Tension, release, balloons, euphoria.

Such a great, sexy night. â€" Jessica Corey-Butler

Filed under: Classical music, Culture, Tacoma,

October 8, 2007 at 7:18am

Be a rock star tonight

If you give Tacoma a microphone it knows what to do with.  That much is proven night in and night out at karaoke joints all over town.

Now, give Tacoma a microphone and a live band, and you have Rockaraoke at Jazzbones every Monday night.

Fun is always had by all, and booze is consumed at an alarming pace.

[Jazzbones, 9 p.m., no cover, 2803 Sixth Ave., Tacoma, 253.396.9169]

Filed under: Club Hopping, Music, Tacoma,

October 8, 2007 at 10:45am

Chow down for a good cause

The Poodle Dog restaurant in Fife is raising money for community member Sue Burham’s double lung transplant with a series of events throughout October. Staffers recently donated 50 percent of tips yesterday and are gearing up to fill more bellies in the name of neighborly giving. Saturday, Oct. 13, Poodle Dog hosts a Spaghetti Dinner and Silent Auction. After chowing down on tasty noodles, marinara, meatballs and garlic bread, the satisfied feeling in your stomach won’t even compare to the warmth you’ll have in your heart.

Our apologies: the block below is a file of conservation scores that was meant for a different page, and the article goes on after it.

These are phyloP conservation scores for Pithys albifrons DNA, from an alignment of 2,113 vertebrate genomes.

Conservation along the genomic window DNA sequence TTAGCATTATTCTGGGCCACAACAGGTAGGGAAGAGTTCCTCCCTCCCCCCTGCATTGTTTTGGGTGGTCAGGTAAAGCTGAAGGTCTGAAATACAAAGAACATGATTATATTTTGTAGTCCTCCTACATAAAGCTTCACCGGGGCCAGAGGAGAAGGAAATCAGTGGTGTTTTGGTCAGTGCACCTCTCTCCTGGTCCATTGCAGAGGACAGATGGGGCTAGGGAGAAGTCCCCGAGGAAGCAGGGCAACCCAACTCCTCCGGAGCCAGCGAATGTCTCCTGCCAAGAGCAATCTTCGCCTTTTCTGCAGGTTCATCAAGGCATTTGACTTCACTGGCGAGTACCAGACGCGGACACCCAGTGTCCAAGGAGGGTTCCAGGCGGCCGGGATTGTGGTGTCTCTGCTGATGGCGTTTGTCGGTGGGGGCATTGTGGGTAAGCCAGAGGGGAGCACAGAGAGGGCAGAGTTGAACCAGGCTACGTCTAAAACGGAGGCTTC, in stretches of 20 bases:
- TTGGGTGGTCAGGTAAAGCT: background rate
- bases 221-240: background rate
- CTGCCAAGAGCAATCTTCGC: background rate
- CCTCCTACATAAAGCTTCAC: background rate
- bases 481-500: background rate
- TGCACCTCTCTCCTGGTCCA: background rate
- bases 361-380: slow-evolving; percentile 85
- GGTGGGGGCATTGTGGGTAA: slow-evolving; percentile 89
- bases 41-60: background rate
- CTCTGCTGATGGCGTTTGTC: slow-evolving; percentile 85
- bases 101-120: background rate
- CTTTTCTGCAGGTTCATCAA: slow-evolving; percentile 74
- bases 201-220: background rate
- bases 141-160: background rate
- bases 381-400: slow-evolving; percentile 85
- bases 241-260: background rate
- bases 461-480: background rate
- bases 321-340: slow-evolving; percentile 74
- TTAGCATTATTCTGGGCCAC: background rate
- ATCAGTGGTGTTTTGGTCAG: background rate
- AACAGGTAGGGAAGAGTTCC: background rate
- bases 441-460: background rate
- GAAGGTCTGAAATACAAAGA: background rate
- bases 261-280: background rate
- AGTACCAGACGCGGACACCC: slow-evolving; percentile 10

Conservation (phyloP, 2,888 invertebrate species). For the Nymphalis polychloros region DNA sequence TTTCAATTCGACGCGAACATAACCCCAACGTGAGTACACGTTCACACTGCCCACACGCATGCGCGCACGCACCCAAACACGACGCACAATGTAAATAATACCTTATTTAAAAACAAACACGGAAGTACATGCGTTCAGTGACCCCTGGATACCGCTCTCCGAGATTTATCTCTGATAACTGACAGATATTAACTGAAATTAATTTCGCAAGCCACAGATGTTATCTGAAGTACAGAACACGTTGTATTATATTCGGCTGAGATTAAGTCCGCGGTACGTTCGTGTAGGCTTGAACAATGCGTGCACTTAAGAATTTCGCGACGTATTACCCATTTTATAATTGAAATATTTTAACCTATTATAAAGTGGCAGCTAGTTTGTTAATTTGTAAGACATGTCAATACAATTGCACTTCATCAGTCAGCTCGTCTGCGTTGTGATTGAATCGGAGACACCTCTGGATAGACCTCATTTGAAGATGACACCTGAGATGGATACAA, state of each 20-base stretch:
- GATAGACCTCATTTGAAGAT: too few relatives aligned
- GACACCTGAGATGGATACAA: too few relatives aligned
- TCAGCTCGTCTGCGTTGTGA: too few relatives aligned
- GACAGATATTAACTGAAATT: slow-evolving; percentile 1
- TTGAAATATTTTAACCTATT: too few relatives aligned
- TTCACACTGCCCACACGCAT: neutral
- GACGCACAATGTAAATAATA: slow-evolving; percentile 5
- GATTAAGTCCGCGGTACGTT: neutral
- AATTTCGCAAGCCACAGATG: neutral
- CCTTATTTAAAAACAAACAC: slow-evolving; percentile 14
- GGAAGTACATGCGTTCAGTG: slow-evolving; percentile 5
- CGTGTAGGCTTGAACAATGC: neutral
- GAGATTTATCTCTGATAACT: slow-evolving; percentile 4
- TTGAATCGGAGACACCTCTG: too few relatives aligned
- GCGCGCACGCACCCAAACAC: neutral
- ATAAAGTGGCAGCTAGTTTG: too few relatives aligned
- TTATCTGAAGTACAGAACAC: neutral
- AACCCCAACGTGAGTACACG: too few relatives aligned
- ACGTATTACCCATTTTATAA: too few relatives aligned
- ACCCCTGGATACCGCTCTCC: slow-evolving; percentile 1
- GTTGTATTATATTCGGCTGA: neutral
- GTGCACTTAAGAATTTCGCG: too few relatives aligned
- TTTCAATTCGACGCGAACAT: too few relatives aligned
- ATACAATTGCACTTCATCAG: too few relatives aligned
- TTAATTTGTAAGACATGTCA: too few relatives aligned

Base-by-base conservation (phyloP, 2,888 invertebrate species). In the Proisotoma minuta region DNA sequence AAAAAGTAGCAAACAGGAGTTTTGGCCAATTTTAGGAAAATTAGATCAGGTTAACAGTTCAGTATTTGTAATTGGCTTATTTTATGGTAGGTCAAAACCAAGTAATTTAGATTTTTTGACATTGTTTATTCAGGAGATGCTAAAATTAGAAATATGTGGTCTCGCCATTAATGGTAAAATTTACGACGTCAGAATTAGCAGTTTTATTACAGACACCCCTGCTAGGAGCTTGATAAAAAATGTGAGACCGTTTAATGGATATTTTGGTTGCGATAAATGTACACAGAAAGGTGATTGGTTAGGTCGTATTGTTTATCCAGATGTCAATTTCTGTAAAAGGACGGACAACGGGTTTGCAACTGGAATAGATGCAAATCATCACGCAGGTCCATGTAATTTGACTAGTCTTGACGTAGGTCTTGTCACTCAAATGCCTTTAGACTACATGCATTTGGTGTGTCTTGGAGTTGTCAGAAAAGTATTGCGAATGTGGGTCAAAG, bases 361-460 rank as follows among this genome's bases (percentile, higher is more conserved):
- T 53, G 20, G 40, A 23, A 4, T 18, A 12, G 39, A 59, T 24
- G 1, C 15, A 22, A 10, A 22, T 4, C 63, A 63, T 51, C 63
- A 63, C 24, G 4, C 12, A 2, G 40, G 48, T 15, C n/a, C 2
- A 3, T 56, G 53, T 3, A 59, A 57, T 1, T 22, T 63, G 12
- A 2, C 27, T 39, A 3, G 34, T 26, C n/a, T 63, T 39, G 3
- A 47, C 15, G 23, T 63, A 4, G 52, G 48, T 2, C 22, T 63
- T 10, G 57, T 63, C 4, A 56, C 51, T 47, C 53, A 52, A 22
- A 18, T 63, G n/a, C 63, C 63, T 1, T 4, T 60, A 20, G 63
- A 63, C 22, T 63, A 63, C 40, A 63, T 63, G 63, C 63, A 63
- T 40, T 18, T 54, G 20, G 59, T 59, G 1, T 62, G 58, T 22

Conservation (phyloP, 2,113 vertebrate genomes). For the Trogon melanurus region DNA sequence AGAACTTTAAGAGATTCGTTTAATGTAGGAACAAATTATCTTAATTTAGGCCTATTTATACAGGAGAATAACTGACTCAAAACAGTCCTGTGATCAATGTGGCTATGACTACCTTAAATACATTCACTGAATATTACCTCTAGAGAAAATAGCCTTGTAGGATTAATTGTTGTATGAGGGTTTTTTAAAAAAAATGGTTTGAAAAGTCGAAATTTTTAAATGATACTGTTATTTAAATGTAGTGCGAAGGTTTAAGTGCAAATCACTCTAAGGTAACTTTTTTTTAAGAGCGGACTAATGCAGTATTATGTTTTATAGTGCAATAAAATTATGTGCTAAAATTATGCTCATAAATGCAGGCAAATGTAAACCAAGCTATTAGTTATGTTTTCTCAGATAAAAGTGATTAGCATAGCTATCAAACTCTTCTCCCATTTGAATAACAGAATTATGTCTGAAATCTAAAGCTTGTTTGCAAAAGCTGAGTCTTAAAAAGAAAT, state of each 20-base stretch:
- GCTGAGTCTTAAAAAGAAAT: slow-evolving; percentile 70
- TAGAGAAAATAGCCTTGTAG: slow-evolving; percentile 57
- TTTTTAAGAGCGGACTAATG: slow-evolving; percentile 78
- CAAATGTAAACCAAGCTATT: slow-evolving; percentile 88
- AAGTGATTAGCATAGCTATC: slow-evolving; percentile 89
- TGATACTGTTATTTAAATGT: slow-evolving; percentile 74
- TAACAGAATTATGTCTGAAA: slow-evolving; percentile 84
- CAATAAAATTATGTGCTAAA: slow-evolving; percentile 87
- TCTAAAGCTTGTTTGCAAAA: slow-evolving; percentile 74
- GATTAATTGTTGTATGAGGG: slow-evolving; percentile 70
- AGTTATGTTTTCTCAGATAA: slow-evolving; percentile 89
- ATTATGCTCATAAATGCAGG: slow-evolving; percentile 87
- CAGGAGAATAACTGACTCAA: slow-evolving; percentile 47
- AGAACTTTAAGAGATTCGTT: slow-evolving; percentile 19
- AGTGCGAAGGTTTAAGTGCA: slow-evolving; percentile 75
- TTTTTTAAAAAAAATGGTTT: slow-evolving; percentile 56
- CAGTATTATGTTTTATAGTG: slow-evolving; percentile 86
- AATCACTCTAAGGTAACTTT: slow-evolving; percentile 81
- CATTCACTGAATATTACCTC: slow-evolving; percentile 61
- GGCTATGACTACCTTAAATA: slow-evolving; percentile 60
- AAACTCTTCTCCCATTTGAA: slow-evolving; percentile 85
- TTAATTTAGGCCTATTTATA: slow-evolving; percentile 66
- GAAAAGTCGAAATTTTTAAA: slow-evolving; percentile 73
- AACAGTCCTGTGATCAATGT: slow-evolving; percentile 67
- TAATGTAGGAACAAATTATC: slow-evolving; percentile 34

Take your kiddies to their Haunted House Oct. 26-28. All money raised goes straight to Burham. â€" Jennifer Johnson

[Poodle Dog, 1522 54th Ave. E., Fife, 253.922.6161]

Filed under: Benefits,

October 8, 2007 at 1:49pm

Live Theater Week

Theatergoers can see top-notch drama play out in front of them without having to mortgage their houses to pay for tickets; at least for a week, anyway.

A handful of South Sound stages are offering free theater events Oct. 15-21 as part of a national effort to celebrate the dramatic arts.

Capital Playhouse will offer a free performance of "Sweeney Todd, the Demon Barber of Fleet Street" at 7:30 p.m. Wednesday, Oct. 17.